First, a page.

An investigation by Boston's fiscal watchdog agency found that city schools leaders channeled hundreds of thousands of taxpayer dollars into a nonprofit group that essentially served as a slush fund, The Boston Globe writes. The Boston Finance Commission said money deposited in Boston Educational Development Foundation accounts was used for holiday parties, first-class airfare, and moving expenses for a departing official, among other questionable expenses.
Revenue from renting out school facilities, selling old equipment, and leasing school buses that should have gone into city coffers instead went to the nonprofit, which was established in 1984 to raise private funds for Boston schools. The commission examined activity in some but not all foundation accounts from 2008 through 2012.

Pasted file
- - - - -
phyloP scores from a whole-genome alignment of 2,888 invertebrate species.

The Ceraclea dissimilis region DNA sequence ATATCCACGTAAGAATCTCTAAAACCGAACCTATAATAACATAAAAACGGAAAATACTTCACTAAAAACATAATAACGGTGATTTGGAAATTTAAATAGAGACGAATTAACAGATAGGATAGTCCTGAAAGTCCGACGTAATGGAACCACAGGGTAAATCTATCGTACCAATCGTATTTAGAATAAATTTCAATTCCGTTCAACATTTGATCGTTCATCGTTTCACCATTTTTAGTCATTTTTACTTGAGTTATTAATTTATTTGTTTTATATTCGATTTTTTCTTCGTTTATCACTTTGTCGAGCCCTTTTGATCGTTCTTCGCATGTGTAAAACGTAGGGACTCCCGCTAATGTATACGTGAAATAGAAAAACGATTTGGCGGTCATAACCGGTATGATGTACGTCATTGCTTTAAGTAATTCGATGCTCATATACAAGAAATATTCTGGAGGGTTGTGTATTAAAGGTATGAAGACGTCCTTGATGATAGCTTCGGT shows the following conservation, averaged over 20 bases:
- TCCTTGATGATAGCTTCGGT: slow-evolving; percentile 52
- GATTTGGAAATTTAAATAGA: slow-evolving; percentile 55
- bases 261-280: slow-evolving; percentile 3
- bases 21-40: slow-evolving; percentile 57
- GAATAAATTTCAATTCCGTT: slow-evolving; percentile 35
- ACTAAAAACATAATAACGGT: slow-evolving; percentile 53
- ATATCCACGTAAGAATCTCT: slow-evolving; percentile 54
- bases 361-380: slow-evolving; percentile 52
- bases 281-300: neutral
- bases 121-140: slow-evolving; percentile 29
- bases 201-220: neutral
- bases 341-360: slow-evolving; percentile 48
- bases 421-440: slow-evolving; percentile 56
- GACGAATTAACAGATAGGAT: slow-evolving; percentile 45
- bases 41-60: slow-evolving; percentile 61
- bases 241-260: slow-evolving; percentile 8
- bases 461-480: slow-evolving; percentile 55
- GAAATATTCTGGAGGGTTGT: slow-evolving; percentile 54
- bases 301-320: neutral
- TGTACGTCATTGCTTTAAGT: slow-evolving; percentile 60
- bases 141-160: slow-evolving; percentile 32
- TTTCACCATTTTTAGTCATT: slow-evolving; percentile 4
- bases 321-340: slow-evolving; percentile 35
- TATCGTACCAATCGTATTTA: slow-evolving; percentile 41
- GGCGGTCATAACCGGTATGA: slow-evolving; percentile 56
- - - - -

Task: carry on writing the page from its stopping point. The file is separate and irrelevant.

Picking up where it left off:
Matthew Cahill, the watchdog agency's executive director, called for an independent audit of all spending by the foundation, which had $13.4-million in cash and assets as of June 2013. Interim Superintendent John McDonough, a former treasurer of the foundation, said the Boston school system has stopped depositing city revenue into foundation accounts and tightened controls on the nonprofit's spending.